STACK Expert Ryan Sprague shares an in-season weightlifting program especially designed for high school football players.
High school football players can recover from training very quickly because they are young, their hormone levels are high, and their growing muscles and tissues are resilient. Still, most high school athletes are being overtrained. Typically a coach will have players running drills and tackling one another with pads anywhere from two to three hours a day, multiple times a week. Then they hit the weight room four days a week.
For high school players during the season, it's better to scale down to two days of lifting per week and incorporate speed work into their conditioning at the end of practice. (For conditioning drills that also help with speed development, see my
Be sure to follow all aspects of this routine—especially the foam rolling, mobility and dynamic warm-up—to ensure your athletes receive the full benefits.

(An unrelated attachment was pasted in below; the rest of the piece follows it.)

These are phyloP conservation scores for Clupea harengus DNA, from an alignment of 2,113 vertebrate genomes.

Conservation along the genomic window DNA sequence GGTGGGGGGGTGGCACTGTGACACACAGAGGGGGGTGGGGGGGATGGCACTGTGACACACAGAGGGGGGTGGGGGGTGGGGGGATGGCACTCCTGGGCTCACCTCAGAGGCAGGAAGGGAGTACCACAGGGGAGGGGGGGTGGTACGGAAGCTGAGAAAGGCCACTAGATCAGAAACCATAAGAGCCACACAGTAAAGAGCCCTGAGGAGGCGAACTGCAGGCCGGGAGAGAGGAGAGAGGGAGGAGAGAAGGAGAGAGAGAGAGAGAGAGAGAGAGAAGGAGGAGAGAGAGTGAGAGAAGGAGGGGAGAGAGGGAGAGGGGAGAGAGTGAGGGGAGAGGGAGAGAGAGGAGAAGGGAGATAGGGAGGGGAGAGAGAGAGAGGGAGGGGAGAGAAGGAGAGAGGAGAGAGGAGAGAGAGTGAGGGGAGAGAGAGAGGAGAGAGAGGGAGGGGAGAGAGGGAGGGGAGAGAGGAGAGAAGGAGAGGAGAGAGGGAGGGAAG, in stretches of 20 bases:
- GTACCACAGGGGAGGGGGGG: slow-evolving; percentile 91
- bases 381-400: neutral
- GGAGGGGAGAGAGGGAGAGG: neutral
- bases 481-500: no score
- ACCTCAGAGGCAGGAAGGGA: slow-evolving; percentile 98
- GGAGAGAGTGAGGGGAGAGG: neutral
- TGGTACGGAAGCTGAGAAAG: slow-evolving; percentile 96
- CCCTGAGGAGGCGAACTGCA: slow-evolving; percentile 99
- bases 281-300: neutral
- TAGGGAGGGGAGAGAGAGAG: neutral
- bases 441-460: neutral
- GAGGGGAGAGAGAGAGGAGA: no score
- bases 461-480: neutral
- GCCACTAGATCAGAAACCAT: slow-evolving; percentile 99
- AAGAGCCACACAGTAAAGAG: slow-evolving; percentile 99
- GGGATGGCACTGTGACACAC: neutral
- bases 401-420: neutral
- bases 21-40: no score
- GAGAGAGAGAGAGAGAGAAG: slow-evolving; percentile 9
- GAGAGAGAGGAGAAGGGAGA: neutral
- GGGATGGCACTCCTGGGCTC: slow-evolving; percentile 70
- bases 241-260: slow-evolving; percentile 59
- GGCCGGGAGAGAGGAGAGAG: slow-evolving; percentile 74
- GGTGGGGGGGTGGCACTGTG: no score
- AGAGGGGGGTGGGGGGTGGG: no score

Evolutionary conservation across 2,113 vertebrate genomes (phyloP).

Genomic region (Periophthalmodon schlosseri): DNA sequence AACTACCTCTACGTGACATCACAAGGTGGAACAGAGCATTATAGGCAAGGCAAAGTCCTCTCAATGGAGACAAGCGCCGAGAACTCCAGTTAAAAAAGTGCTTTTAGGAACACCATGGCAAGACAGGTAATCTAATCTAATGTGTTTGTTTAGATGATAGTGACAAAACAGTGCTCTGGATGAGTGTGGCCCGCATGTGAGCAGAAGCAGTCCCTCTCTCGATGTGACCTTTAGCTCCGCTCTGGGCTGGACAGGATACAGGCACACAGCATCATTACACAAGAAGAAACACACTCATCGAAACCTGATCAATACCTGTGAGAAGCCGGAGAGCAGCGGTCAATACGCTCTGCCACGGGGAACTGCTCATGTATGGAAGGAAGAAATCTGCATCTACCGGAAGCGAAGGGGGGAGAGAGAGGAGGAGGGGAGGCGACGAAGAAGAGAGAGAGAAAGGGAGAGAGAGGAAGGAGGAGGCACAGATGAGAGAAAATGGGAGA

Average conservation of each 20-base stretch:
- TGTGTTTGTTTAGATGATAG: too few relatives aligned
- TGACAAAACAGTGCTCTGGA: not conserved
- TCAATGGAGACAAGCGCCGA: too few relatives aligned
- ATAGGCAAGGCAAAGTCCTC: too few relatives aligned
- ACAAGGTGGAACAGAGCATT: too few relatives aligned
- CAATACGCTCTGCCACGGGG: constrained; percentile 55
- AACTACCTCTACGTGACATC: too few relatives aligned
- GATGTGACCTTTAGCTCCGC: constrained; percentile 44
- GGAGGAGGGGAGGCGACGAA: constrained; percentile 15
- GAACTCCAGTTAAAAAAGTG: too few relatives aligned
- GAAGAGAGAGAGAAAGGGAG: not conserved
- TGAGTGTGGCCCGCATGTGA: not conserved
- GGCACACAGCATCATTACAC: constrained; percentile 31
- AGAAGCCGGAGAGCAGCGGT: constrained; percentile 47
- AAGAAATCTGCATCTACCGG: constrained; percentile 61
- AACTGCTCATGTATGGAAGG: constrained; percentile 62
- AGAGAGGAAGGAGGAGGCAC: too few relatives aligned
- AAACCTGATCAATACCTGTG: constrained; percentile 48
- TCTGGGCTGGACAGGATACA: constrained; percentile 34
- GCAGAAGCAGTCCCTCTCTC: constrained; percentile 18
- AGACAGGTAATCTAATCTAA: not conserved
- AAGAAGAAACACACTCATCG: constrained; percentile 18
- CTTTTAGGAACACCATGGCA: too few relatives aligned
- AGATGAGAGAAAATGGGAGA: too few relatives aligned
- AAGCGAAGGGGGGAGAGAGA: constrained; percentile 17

I cannot stress this enough: The warm-up is the most important part of the workout. To improve their performance, athletes need to properly prepare their bodies for the work they are about to do.
This is just an example of what you can do, not what you are limited to doing.
- IT Bands
After the warm-up, proceed to the workout. Below is a general template of exercise types and sequence. Choose what works for you and your team based on the tools you have, but this outline will help you stay on the right track.
Important: Pair (A) and (B) exercises together in a superset. For example, 5A and 5B: do a set of Vertical Pushes and immediately follow it with a set of Vertical Pulls.
- 1. Jumping/Plyometrics, 6-8 sets of 1-3 reps
- 2. Olympic Lift Variation, 3-5 sets of 2-3 reps
- 3A. Horizontal Push, 3 sets of 3-8 reps
- 3B. Horizontal Pull, 3 sets of 6-12 reps
- 4A. Knee -Dominant Leg Exercise (Monday); Hip-Dominant Leg Exercise (Wednesday), 3 sets of 3-8 reps
- 4B. Core, 3 sets of 20-25 reps
- 5A. Vertical Push, 3 sets of 3-8 reps
- 5B. Vertical Pull, 3 sets of 3-8 reps
- 6. Heavy Carry, for distance or time
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